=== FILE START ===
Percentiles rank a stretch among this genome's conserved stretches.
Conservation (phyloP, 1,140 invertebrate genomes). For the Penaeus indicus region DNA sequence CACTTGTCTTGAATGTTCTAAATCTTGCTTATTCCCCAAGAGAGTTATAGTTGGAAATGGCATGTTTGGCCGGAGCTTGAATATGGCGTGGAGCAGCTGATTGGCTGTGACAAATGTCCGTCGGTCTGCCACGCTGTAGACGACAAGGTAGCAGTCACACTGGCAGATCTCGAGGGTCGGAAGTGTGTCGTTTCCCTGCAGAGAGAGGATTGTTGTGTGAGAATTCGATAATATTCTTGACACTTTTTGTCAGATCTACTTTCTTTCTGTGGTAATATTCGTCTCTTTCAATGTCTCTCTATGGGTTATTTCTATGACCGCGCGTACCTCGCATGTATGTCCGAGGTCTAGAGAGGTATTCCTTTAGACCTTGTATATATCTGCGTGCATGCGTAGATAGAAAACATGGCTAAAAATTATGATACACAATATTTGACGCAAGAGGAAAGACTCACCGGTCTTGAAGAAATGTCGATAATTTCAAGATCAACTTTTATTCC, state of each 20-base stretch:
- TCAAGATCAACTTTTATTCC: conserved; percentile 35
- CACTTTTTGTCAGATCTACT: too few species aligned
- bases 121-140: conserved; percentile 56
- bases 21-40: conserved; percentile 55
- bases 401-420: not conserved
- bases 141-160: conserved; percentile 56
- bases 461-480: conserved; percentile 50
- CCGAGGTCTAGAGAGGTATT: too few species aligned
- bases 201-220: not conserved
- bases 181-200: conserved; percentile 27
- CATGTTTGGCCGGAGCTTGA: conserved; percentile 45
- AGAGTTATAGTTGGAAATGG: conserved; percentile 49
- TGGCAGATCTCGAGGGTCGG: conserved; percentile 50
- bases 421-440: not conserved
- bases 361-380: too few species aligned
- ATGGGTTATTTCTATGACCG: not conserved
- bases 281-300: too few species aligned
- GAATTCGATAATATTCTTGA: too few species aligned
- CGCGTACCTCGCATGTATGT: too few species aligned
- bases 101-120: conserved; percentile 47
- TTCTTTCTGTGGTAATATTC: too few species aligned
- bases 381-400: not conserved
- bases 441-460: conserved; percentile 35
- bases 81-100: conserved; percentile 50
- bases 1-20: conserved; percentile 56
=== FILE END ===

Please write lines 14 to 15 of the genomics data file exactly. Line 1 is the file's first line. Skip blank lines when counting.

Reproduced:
- AGAGTTATAGTTGGAAATGG: conserved; percentile 49
- TGGCAGATCTCGAGGGTCGG: conserved; percentile 50